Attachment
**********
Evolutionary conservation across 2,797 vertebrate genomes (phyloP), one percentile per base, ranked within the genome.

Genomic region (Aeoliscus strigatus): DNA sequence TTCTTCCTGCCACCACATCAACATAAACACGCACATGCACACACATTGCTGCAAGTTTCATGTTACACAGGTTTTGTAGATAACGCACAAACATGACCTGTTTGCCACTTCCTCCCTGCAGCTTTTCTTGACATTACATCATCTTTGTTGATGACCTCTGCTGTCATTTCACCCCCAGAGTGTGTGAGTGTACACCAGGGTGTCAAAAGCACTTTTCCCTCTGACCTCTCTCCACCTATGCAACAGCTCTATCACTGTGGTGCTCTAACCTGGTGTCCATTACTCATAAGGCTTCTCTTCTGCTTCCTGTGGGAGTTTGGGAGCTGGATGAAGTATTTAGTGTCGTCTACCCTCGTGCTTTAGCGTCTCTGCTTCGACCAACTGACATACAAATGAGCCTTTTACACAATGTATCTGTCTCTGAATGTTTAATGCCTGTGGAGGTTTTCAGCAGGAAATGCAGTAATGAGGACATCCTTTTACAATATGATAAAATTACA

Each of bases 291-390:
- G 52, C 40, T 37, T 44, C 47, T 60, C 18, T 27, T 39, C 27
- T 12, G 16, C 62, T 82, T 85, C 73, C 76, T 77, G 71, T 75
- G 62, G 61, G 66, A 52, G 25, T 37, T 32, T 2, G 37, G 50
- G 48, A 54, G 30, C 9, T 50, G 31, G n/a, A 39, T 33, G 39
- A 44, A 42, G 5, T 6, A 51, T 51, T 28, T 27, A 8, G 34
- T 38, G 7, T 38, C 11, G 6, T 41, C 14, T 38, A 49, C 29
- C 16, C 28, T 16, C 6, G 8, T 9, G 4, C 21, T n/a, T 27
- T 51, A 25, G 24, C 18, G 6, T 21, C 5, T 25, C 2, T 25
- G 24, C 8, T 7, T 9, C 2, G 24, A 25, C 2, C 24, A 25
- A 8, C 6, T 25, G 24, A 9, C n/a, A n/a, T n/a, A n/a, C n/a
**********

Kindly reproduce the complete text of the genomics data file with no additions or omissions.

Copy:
Evolutionary conservation across 2,797 vertebrate genomes (phyloP), one percentile per base, ranked within the genome.

Genomic region (Aeoliscus strigatus): DNA sequence TTCTTCCTGCCACCACATCAACATAAACACGCACATGCACACACATTGCTGCAAGTTTCATGTTACACAGGTTTTGTAGATAACGCACAAACATGACCTGTTTGCCACTTCCTCCCTGCAGCTTTTCTTGACATTACATCATCTTTGTTGATGACCTCTGCTGTCATTTCACCCCCAGAGTGTGTGAGTGTACACCAGGGTGTCAAAAGCACTTTTCCCTCTGACCTCTCTCCACCTATGCAACAGCTCTATCACTGTGGTGCTCTAACCTGGTGTCCATTACTCATAAGGCTTCTCTTCTGCTTCCTGTGGGAGTTTGGGAGCTGGATGAAGTATTTAGTGTCGTCTACCCTCGTGCTTTAGCGTCTCTGCTTCGACCAACTGACATACAAATGAGCCTTTTACACAATGTATCTGTCTCTGAATGTTTAATGCCTGTGGAGGTTTTCAGCAGGAAATGCAGTAATGAGGACATCCTTTTACAATATGATAAAATTACA

Each of bases 291-390:
- G 52, C 40, T 37, T 44, C 47, T 60, C 18, T 27, T 39, C 27
- T 12, G 16, C 62, T 82, T 85, C 73, C 76, T 77, G 71, T 75
- G 62, G 61, G 66, A 52, G 25, T 37, T 32, T 2, G 37, G 50
- G 48, A 54, G 30, C 9, T 50, G 31, G n/a, A 39, T 33, G 39
- A 44, A 42, G 5, T 6, A 51, T 51, T 28, T 27, A 8, G 34
- T 38, G 7, T 38, C 11, G 6, T 41, C 14, T 38, A 49, C 29
- C 16, C 28, T 16, C 6, G 8, T 9, G 4, C 21, T n/a, T 27
- T 51, A 25, G 24, C 18, G 6, T 21, C 5, T 25, C 2, T 25
- G 24, C 8, T 7, T 9, C 2, G 24, A 25, C 2, C 24, A 25
- A 8, C 6, T 25, G 24, A 9, C n/a, A n/a, T n/a, A n/a, C n/a